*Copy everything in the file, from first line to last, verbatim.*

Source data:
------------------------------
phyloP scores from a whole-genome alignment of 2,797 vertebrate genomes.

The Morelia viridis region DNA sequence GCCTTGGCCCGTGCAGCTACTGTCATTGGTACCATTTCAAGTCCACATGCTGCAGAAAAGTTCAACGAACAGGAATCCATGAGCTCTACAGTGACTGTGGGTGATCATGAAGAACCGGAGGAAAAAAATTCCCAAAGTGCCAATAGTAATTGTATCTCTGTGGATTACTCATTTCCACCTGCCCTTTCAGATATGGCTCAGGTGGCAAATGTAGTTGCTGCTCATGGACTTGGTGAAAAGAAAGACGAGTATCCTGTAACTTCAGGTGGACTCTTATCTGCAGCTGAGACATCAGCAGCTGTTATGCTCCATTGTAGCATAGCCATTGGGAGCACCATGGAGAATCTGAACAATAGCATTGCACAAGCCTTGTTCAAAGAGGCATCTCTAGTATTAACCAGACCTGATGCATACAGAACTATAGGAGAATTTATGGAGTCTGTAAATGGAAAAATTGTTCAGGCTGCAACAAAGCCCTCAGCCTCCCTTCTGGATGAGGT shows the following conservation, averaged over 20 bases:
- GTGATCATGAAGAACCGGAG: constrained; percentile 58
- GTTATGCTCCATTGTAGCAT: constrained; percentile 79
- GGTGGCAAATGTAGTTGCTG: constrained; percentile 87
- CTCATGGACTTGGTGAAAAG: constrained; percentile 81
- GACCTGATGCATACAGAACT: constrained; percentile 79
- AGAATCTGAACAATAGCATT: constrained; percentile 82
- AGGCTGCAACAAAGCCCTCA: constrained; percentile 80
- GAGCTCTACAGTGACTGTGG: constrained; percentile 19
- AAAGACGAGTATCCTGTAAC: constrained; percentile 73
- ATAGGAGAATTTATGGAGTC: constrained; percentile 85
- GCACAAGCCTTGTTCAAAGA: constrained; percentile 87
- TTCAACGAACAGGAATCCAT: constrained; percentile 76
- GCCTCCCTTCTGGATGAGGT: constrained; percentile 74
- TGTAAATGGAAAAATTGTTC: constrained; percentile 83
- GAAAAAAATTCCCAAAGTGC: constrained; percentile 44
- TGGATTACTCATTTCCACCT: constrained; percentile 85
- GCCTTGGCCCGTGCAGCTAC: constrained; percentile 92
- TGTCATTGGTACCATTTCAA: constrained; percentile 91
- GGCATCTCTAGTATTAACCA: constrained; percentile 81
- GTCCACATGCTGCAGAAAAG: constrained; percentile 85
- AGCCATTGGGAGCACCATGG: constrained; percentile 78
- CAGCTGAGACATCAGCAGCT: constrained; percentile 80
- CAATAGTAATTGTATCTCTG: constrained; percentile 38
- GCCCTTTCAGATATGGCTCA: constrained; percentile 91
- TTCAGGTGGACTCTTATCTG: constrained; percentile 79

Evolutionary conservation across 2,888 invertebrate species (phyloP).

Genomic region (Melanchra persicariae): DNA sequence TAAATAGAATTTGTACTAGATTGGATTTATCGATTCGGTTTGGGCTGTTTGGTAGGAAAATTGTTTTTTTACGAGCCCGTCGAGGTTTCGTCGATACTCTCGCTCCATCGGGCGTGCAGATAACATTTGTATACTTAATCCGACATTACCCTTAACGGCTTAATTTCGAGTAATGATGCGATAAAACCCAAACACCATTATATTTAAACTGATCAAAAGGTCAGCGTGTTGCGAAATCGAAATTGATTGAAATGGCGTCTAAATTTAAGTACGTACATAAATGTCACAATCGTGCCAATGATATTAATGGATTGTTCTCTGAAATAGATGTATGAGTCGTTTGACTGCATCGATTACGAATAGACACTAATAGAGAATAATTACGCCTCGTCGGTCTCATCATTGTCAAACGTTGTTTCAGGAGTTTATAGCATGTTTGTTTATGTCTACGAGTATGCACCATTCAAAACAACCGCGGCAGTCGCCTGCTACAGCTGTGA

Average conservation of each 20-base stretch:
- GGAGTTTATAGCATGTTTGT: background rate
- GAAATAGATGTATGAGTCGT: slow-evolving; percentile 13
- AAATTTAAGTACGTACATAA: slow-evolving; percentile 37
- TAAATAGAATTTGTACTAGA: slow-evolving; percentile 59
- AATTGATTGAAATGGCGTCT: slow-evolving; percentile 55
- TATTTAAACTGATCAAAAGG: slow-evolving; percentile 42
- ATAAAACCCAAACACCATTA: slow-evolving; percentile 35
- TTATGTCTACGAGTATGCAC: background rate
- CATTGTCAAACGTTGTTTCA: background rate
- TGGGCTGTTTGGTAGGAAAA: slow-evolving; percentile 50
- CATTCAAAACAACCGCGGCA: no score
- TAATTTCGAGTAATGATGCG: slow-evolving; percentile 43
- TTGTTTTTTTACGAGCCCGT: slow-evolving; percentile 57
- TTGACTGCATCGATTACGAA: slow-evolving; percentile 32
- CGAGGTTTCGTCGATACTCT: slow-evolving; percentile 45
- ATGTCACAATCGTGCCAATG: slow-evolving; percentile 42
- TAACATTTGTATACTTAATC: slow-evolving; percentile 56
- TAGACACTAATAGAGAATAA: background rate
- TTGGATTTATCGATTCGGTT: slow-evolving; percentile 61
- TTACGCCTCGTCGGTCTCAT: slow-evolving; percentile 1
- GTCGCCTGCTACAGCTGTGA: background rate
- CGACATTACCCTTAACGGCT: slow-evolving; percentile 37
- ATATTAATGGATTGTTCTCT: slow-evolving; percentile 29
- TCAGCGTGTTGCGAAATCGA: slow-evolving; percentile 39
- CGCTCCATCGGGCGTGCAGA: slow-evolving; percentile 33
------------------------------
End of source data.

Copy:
phyloP scores from a whole-genome alignment of 2,797 vertebrate genomes.

The Morelia viridis region DNA sequence GCCTTGGCCCGTGCAGCTACTGTCATTGGTACCATTTCAAGTCCACATGCTGCAGAAAAGTTCAACGAACAGGAATCCATGAGCTCTACAGTGACTGTGGGTGATCATGAAGAACCGGAGGAAAAAAATTCCCAAAGTGCCAATAGTAATTGTATCTCTGTGGATTACTCATTTCCACCTGCCCTTTCAGATATGGCTCAGGTGGCAAATGTAGTTGCTGCTCATGGACTTGGTGAAAAGAAAGACGAGTATCCTGTAACTTCAGGTGGACTCTTATCTGCAGCTGAGACATCAGCAGCTGTTATGCTCCATTGTAGCATAGCCATTGGGAGCACCATGGAGAATCTGAACAATAGCATTGCACAAGCCTTGTTCAAAGAGGCATCTCTAGTATTAACCAGACCTGATGCATACAGAACTATAGGAGAATTTATGGAGTCTGTAAATGGAAAAATTGTTCAGGCTGCAACAAAGCCCTCAGCCTCCCTTCTGGATGAGGT shows the following conservation, averaged over 20 bases:
- GTGATCATGAAGAACCGGAG: constrained; percentile 58
- GTTATGCTCCATTGTAGCAT: constrained; percentile 79
- GGTGGCAAATGTAGTTGCTG: constrained; percentile 87
- CTCATGGACTTGGTGAAAAG: constrained; percentile 81
- GACCTGATGCATACAGAACT: constrained; percentile 79
- AGAATCTGAACAATAGCATT: constrained; percentile 82
- AGGCTGCAACAAAGCCCTCA: constrained; percentile 80
- GAGCTCTACAGTGACTGTGG: constrained; percentile 19
- AAAGACGAGTATCCTGTAAC: constrained; percentile 73
- ATAGGAGAATTTATGGAGTC: constrained; percentile 85
- GCACAAGCCTTGTTCAAAGA: constrained; percentile 87
- TTCAACGAACAGGAATCCAT: constrained; percentile 76
- GCCTCCCTTCTGGATGAGGT: constrained; percentile 74
- TGTAAATGGAAAAATTGTTC: constrained; percentile 83
- GAAAAAAATTCCCAAAGTGC: constrained; percentile 44
- TGGATTACTCATTTCCACCT: constrained; percentile 85
- GCCTTGGCCCGTGCAGCTAC: constrained; percentile 92
- TGTCATTGGTACCATTTCAA: constrained; percentile 91
- GGCATCTCTAGTATTAACCA: constrained; percentile 81
- GTCCACATGCTGCAGAAAAG: constrained; percentile 85
- AGCCATTGGGAGCACCATGG: constrained; percentile 78
- CAGCTGAGACATCAGCAGCT: constrained; percentile 80
- CAATAGTAATTGTATCTCTG: constrained; percentile 38
- GCCCTTTCAGATATGGCTCA: constrained; percentile 91
- TTCAGGTGGACTCTTATCTG: constrained; percentile 79

Evolutionary conservation across 2,888 invertebrate species (phyloP).

Genomic region (Melanchra persicariae): DNA sequence TAAATAGAATTTGTACTAGATTGGATTTATCGATTCGGTTTGGGCTGTTTGGTAGGAAAATTGTTTTTTTACGAGCCCGTCGAGGTTTCGTCGATACTCTCGCTCCATCGGGCGTGCAGATAACATTTGTATACTTAATCCGACATTACCCTTAACGGCTTAATTTCGAGTAATGATGCGATAAAACCCAAACACCATTATATTTAAACTGATCAAAAGGTCAGCGTGTTGCGAAATCGAAATTGATTGAAATGGCGTCTAAATTTAAGTACGTACATAAATGTCACAATCGTGCCAATGATATTAATGGATTGTTCTCTGAAATAGATGTATGAGTCGTTTGACTGCATCGATTACGAATAGACACTAATAGAGAATAATTACGCCTCGTCGGTCTCATCATTGTCAAACGTTGTTTCAGGAGTTTATAGCATGTTTGTTTATGTCTACGAGTATGCACCATTCAAAACAACCGCGGCAGTCGCCTGCTACAGCTGTGA

Average conservation of each 20-base stretch:
- GGAGTTTATAGCATGTTTGT: background rate
- GAAATAGATGTATGAGTCGT: slow-evolving; percentile 13
- AAATTTAAGTACGTACATAA: slow-evolving; percentile 37
- TAAATAGAATTTGTACTAGA: slow-evolving; percentile 59
- AATTGATTGAAATGGCGTCT: slow-evolving; percentile 55
- TATTTAAACTGATCAAAAGG: slow-evolving; percentile 42
- ATAAAACCCAAACACCATTA: slow-evolving; percentile 35
- TTATGTCTACGAGTATGCAC: background rate
- CATTGTCAAACGTTGTTTCA: background rate
- TGGGCTGTTTGGTAGGAAAA: slow-evolving; percentile 50
- CATTCAAAACAACCGCGGCA: no score
- TAATTTCGAGTAATGATGCG: slow-evolving; percentile 43
- TTGTTTTTTTACGAGCCCGT: slow-evolving; percentile 57
- TTGACTGCATCGATTACGAA: slow-evolving; percentile 32
- CGAGGTTTCGTCGATACTCT: slow-evolving; percentile 45
- ATGTCACAATCGTGCCAATG: slow-evolving; percentile 42
- TAACATTTGTATACTTAATC: slow-evolving; percentile 56
- TAGACACTAATAGAGAATAA: background rate
- TTGGATTTATCGATTCGGTT: slow-evolving; percentile 61
- TTACGCCTCGTCGGTCTCAT: slow-evolving; percentile 1
- GTCGCCTGCTACAGCTGTGA: background rate
- CGACATTACCCTTAACGGCT: slow-evolving; percentile 37
- ATATTAATGGATTGTTCTCT: slow-evolving; percentile 29
- TCAGCGTGTTGCGAAATCGA: slow-evolving; percentile 39
- CGCTCCATCGGGCGTGCAGA: slow-evolving; percentile 33